I actually agree with most of what you said, except that that I'm part of the Windows tribe. I'm not sure, however, that President Obama would have been allowed to go in the direction you said though, just like he wouldn't have been allowed to go with Medicare for everyone instead of what make up the plan he did. It's too bad because both would be an improvement.

            As far as the dollar falling, I'm all for it. First, it would reverse the current import/export imbalance. U.S exports would be way more attractive with would spur job creation here. A bit of inflation would certainly help everyone who is underwater on home mortgage debt, which would spur domestic demand. The main people who would suffer would be the big banks and Wall Street (although not that much because of increased demand). But they can rot in Hell as far as I'm concerned.
            Sir Name
  • As for Bitcoin,

    From what I have seen, the entire Bitcoin "money supply" is in the form of an equation that must be maintained and SYNCHRONIZED by all of its users' local storage files. If those files get too far out of sync, the entire supply of Bitcoin becomes worthless to everyone at the same time. There is room for manipulation in that whoever has collected the most REAL money in exchange for THEIR Bitcoin can crash the whole system and be left with their entire balance intact (in real money) while the other users all go broke.
    jallan32
    • Not Valid

      As a long term BTC miner I can tell you that there is no need for synchronization. Blocks are issued in sequence at the current level of difficulty to the various mining companies. Workers then solve the blocks that the mining company has on hand, and then they are paid in BTC. When all the blocks at a currently level of difficulty are used, then the level of difficulty raises for the next set of blocks. 99% of miners do not have anything on their local storage as the level of difficulty is so high, you have to use a mining company to solve blocks using pool mining. The system cannot crash. A mining company or exchange may go temporarly down, but that has always been temporary and normally a result of denial of service attacks.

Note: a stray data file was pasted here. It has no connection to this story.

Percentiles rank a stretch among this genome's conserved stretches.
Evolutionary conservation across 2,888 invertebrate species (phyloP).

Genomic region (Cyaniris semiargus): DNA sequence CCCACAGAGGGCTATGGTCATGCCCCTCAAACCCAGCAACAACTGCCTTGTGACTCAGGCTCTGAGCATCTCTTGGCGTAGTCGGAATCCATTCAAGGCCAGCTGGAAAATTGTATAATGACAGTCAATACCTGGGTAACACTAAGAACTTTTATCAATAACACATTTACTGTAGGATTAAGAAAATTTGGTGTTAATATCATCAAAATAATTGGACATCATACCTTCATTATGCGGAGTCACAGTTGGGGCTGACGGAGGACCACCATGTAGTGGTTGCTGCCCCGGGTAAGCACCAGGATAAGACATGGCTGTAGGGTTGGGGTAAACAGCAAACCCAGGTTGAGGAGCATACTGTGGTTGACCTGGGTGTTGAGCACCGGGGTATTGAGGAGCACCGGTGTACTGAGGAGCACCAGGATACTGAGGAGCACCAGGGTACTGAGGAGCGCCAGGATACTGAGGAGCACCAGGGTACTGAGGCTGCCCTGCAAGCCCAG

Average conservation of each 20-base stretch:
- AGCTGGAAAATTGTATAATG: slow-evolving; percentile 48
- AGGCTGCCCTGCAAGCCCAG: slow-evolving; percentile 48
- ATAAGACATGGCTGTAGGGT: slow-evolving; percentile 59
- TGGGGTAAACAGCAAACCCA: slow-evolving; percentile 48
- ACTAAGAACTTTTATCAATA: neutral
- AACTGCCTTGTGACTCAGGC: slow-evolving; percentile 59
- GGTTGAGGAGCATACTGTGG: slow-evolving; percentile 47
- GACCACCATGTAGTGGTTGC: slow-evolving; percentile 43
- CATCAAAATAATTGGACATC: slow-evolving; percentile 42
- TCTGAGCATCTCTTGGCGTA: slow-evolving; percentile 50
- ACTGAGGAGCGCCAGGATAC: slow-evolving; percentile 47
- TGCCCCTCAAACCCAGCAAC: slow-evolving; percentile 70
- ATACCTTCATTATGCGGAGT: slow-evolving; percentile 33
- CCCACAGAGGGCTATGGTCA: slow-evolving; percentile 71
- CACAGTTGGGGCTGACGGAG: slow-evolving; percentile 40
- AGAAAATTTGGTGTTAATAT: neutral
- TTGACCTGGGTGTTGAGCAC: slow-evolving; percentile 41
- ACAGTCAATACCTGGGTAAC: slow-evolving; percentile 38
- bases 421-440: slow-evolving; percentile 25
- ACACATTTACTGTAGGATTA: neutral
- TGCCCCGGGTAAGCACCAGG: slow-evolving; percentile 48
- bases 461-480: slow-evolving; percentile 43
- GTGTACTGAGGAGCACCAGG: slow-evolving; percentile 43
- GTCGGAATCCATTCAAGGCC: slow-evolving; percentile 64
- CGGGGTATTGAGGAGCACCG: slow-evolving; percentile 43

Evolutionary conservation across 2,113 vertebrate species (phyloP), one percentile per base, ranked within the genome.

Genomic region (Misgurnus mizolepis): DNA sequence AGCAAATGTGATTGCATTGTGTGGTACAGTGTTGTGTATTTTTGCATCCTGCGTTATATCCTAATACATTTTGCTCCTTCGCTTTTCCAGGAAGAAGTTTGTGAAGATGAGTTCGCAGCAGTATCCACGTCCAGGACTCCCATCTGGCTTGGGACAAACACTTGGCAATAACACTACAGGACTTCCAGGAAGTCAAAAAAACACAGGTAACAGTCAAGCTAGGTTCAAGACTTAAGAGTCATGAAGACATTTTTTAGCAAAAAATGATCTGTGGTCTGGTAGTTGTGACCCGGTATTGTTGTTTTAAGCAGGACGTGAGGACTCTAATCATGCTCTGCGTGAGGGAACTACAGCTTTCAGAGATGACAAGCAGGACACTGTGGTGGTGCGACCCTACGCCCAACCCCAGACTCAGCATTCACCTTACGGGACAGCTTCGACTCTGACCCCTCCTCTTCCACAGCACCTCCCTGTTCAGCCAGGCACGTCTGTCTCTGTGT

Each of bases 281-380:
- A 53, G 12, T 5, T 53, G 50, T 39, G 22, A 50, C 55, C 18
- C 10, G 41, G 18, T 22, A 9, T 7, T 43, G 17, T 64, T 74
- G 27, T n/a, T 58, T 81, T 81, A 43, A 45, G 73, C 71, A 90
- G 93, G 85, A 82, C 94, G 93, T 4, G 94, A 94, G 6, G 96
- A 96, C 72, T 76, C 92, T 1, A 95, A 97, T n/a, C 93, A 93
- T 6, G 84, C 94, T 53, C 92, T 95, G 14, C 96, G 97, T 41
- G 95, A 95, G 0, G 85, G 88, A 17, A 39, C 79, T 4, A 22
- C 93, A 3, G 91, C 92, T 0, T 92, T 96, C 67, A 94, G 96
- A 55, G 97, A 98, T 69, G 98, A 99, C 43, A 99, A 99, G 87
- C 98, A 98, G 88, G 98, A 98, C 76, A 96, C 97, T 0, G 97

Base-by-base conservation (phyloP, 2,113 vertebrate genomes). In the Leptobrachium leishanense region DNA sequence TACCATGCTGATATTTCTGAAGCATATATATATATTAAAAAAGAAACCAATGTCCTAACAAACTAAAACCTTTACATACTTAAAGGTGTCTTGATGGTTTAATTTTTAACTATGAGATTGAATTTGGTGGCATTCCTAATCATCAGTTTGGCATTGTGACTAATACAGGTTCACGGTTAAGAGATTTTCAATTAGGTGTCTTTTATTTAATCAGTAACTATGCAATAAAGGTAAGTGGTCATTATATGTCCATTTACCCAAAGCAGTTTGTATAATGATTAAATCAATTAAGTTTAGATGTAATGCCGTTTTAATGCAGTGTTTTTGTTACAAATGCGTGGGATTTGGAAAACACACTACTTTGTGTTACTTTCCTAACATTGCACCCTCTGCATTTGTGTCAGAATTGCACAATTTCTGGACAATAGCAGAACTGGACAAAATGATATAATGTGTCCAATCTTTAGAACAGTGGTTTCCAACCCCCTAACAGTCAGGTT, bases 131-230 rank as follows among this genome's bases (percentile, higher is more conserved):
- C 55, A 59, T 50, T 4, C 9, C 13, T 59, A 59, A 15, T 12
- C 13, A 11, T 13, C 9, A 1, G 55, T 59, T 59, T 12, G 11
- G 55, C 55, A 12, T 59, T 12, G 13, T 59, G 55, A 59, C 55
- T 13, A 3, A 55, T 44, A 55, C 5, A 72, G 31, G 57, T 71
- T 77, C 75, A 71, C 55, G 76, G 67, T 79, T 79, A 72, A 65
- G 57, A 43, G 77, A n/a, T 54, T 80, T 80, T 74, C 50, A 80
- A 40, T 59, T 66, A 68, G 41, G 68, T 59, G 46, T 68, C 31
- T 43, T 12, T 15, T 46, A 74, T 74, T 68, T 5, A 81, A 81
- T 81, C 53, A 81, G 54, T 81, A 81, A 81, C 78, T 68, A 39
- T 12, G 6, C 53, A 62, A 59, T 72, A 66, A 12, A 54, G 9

M.M.Grimes
  • Dollars vs. bitcoin

    Both are stores of value and illusions. They are only as valuable as the trust in the system. They have no intrinsic value of their own.
    hayneiii@...
  • Mt Gox and others are insecure

    Look at all the headlines of breakins, manipulation and info stolen from these bitcoin exchanges. I myself had accounts at three different exchanges only to have one shut down , Bitfloor, and my account drained on another, Mt Gox. There is no security in the insecurity of bitcoins. That is the allure...untraceable money. Great for the people at the exchange who want some extra money, they just take yours.
    bilbo370
    • Mt Gox

      I have used Mt Gox for almost two years and never have had a problem. Despite everything that has happened with BTC, they make every effort to serve their customers and protect your holdings.
      M.M.Grimes